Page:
But what wasn’t fit for Iraqis was judged as good enough for Berlin Jews in 1939. Thus the Evian Commission recommended a two-year trial period during which a vanguard of 3,000–5,000 refugees would be shipped off to Guiana ahead of larger-scale Jewish resettlement.

The US Ambassador to the Court of St. James, one Joseph Kennedy (not renowned for his love of Jews), was especially active in promoting this scheme. He estimated it might eventually remove to Guiana some 10,000-20,000 Jewish families.

Yet even this hardly compassionate contrivance wasn’t expedited. British bureaucracy was in no rush. Chamberlain himself admitted on November 21, 1938 (during a parliamentary debate on “the question of minorities in Europe”) that development of the virgin Guianese tracts under consideration “has hitherto been prevented by unfavourable conditions and lack of communications. It would, therefore, be essential that careful surveys by experts should be made…

“Provided that the results of the surveys are satisfactory, His Majesty's Government would contemplate the lease of large areas of land on generous terms under conditions to be settled hereafter.”

In the interim, the Brits staunchly refused to let Jewish refugees disembark in British Guiana, British Honduras or Trinidad. Their anti-Jewish injunctions spanned the globe, extending far beyond the shores of the embryonic Jewish state.

By May 12, 1939 the Guianese Jewish resettlement ploy hadn’t been advanced one bit except for Chamberlain’s  announcement in the House of Commons that London would help its colony absorb Jews “insofar as that may be practicable,” pending a successful two-year trial colonization which was many months away from even starting. Much preparatory work still needed to be undertaken since “opening up an undeveloped country is a long and expensive business.”

Foot-dragging and abundant excuses moved the Earl of Selborne to issue his prophetic warning: “Don’t wait until a plan is found and agreed upon by all the Governments and parliaments of the empire… The Jews will be all dead by then.”

Millions had indeed been exterminated by December 30, 1942 when David Ben-Gurion delivered a scathing address to the Assembly of Representatives (Israel’s proto-Knesset). The British Mandatory censor, however, forbade the publication in print of much of that milestone speech, which inter alia constituted a passionate epilogue to the Guianese alternative to the Zionist endeavor in the Land of Israel.

The original typed text was belatedly discovered in the IDF Archives and released in digitalized form last year, replete with numerous blue-pencil erasures and stamped: “Passed and Corrected by Censor.”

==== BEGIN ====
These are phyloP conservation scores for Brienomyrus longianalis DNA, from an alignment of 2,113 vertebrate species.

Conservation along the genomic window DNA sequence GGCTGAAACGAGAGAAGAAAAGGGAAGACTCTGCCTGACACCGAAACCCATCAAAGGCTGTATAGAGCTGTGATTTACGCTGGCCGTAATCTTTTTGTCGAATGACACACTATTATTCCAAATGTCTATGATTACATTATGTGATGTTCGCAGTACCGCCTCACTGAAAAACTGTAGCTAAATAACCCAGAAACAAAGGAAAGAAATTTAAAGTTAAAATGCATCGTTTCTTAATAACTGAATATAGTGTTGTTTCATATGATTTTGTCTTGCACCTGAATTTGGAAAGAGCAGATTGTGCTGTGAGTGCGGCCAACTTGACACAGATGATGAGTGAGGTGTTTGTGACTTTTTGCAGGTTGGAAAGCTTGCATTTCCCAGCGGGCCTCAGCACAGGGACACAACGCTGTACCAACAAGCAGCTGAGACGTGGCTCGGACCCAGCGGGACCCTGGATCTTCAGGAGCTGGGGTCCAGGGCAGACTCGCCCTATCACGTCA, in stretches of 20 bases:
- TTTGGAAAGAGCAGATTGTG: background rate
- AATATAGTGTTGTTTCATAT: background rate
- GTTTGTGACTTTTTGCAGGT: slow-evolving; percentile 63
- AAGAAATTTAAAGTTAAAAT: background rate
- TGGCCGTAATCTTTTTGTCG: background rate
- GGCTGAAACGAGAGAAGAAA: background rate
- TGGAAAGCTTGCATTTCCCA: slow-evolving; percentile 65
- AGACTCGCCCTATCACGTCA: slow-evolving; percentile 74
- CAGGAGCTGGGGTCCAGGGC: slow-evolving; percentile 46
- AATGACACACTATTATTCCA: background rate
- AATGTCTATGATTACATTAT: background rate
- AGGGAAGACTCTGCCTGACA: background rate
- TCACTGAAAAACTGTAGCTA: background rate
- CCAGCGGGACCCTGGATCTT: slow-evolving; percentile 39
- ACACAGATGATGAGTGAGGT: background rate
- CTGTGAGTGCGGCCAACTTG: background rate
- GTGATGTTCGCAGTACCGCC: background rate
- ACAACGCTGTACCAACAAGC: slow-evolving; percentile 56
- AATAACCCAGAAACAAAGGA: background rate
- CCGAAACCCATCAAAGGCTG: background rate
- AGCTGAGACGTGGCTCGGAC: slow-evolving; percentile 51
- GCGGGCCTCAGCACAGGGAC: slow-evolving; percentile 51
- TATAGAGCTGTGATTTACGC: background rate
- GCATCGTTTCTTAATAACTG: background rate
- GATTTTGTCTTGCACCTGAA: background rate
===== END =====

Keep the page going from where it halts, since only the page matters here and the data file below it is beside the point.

Calling for the establishment of a Jewish army (as distinct from the auxiliary Jewish Brigade), Ben-Gurion warned the British that “as long as our land's gates are shut to Israel's refugees, your hands will be soaked in Jewish blood, spilled in the Nazi inferno."

The slaughter of “hundreds of thousands and maybe millions of victims,” he asserted, is “the product of bias against the Jewish nation… a nation which has no country and no independence. We demand repair of this inequity: an equal national status, a country and independence for the Jewish people.”

“…Not the Nazis, but you, civilized nations, impinge on our honor when you impinge on our right as a nation… We want to fight Hitler as a Jewish army. All Jews who aren't subject to conscription in another military force, all free Jews demand their human right. We demand the right of our national honor to enlist in a Jewish army, under a Jewish flag, as an equal ally among all the Allies."

All this culminated in the punch line:"And we demand not only our right to fight as Jews, we demand the right that every nation in world has, be it big or small, the right to an independent homeland.”

In a sense we still do. Our struggle to this day is for the same rights.

In our own eyes we had realized our dream. We have our independence, buttressed by the Israel Defense Forces. But what‘s obvious to us isn’t necessarily accepted by others.

It’s scarcely astonishing that the Arab world, which avidly and actively collaborated with Hitler, rejects rights that to us are inalienable. This is what Ramallah’s refusal to recognize the very legitimacy of a Jewish state is ultimately all about.

But the bias that pervaded the world’s democracies when they conspired to unload “unwanted Jews” in British Guiana still pervades them 75-years later. That persistent bias continues to cast doubts in seemingly friendly societies about the justice of our case.

That’s why the “New Balfour Declaration” and “the alternative homeland” remain relevant for our perspective. Cynical promises still dispensed by members of the family of nations to us in the Jewish state are as disingenuous as the promise of a haven in the inaccessible jungle proved to be for stateless Jews sentenced to die because they were Jews.

Under one pretext or another many among the dysfunctional family of nations would still rather have us out of their sight – dispatched somehow to some God-forsaken somewhere – than see us where we are, sovereign in our own land.

To them we should speak in Ben-Gurion’s forthright words to the “civilized nations”: “As long as the bias against the Jewish people continues, we will not believe the sincerity of your pronouncements about justice, freedom and truth.”

Debunking the Bull, Sarah Honig’s book, was recently published by Gefen.